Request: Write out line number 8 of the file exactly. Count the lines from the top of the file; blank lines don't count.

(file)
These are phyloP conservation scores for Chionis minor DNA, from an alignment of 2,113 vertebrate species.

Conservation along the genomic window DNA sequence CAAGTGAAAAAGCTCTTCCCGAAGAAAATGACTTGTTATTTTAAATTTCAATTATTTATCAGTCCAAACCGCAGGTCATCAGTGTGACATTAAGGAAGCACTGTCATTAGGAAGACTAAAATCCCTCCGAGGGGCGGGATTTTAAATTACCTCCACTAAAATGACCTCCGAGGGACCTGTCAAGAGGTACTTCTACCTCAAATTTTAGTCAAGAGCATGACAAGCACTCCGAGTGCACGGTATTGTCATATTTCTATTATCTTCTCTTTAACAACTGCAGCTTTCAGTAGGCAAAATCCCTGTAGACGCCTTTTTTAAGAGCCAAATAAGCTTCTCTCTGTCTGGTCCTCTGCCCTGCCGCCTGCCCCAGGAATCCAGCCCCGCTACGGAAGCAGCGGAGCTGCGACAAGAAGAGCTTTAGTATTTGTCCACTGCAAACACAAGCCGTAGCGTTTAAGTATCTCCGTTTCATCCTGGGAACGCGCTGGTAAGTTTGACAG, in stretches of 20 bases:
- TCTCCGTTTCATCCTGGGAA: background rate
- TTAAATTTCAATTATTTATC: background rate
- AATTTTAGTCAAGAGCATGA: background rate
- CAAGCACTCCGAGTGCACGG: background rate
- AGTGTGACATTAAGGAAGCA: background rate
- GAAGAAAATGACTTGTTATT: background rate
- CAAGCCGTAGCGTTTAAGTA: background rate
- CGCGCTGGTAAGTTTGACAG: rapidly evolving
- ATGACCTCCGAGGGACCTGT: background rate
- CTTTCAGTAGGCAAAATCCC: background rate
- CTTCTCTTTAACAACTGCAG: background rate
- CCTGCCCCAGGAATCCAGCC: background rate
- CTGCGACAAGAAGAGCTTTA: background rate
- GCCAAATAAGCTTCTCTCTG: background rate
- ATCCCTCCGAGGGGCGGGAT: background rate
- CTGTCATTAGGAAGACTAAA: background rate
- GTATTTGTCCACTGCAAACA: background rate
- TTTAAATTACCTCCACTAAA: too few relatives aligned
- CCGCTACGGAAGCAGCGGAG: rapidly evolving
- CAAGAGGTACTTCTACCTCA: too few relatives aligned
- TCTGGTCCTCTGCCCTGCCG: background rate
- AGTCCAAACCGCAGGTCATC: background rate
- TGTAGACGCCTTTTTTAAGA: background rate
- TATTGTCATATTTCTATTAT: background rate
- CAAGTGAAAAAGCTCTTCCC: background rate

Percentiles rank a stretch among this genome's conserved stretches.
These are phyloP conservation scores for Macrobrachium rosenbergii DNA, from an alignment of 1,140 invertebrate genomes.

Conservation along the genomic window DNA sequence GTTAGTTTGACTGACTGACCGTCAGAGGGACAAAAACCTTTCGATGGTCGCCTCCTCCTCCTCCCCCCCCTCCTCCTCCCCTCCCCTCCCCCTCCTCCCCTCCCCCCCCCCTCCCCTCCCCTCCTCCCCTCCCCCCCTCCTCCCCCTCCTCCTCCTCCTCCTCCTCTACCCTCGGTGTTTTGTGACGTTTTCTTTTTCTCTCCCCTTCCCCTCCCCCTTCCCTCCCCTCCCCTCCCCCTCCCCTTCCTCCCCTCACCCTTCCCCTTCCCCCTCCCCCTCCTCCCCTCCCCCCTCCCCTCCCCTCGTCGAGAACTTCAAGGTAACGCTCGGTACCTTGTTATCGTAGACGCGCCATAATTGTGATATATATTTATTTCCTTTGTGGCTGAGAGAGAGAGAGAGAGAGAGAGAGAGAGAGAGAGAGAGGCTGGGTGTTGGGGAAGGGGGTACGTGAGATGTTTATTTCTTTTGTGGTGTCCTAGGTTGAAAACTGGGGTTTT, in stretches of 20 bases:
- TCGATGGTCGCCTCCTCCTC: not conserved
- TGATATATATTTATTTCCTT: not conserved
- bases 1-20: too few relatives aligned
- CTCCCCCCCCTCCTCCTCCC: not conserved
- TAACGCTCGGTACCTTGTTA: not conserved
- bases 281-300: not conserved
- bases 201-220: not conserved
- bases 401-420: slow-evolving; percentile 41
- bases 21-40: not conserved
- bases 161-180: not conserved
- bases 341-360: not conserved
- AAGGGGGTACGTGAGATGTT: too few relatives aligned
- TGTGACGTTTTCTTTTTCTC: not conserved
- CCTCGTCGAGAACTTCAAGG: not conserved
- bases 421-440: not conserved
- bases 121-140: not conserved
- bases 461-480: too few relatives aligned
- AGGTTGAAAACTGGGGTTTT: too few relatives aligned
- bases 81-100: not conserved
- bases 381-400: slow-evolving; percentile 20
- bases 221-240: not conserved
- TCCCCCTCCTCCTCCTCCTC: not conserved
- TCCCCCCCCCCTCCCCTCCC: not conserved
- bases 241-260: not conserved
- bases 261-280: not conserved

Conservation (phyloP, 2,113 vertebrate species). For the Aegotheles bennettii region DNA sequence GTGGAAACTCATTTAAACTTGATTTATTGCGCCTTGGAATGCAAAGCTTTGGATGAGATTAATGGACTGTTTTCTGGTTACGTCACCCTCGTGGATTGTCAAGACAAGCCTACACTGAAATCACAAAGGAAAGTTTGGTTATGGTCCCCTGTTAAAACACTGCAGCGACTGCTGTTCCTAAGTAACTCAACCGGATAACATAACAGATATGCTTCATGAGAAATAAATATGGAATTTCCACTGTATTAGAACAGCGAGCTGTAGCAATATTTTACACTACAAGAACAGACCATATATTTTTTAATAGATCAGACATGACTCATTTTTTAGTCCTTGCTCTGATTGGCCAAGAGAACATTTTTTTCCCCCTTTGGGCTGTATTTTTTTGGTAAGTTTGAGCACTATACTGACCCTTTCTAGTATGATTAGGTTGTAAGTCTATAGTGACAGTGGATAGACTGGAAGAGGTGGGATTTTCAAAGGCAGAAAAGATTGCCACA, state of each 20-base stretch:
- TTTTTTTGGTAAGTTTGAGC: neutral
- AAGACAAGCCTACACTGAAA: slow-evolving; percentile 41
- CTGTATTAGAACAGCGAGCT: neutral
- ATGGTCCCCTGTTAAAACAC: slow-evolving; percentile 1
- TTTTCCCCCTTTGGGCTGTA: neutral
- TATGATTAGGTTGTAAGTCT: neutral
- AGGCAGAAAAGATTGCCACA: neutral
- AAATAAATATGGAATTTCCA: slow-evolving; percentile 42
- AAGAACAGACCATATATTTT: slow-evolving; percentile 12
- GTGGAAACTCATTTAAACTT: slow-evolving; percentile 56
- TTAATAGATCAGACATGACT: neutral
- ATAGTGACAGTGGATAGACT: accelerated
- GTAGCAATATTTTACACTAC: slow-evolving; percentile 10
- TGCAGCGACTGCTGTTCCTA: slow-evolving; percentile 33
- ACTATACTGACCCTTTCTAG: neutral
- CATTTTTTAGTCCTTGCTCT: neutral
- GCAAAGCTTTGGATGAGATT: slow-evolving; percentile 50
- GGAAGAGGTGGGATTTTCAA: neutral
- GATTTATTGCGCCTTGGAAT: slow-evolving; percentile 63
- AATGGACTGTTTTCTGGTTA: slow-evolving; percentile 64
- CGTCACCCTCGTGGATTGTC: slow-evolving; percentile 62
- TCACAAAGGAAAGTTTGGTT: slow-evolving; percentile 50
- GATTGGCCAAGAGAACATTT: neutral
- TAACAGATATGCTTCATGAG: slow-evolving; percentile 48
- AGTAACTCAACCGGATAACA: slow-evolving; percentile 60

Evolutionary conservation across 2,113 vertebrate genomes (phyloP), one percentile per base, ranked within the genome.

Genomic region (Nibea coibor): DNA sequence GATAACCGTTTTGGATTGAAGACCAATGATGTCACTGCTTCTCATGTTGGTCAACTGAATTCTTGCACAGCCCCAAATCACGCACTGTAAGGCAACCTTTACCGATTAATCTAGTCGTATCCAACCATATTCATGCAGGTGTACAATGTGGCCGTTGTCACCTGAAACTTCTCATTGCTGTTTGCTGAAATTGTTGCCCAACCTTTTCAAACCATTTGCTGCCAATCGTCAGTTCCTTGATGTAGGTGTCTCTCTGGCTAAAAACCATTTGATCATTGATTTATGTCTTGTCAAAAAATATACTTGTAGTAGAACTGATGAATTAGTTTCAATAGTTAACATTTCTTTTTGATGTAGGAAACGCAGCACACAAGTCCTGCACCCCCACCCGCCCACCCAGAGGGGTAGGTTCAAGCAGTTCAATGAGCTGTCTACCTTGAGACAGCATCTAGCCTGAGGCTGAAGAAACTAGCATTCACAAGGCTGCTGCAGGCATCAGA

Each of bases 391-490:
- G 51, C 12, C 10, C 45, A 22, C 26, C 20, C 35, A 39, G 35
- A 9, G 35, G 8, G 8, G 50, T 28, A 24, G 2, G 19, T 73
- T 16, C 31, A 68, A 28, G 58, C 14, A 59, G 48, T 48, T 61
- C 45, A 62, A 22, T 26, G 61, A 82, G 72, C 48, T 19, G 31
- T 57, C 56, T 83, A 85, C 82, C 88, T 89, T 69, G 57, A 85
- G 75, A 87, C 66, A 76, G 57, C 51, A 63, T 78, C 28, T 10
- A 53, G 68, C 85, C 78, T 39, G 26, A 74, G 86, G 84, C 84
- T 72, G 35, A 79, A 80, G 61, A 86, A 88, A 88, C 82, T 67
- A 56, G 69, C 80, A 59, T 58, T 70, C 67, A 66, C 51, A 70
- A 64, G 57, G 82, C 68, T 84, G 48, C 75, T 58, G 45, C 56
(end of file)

- GAAGAAAATGACTTGTTATT: background rate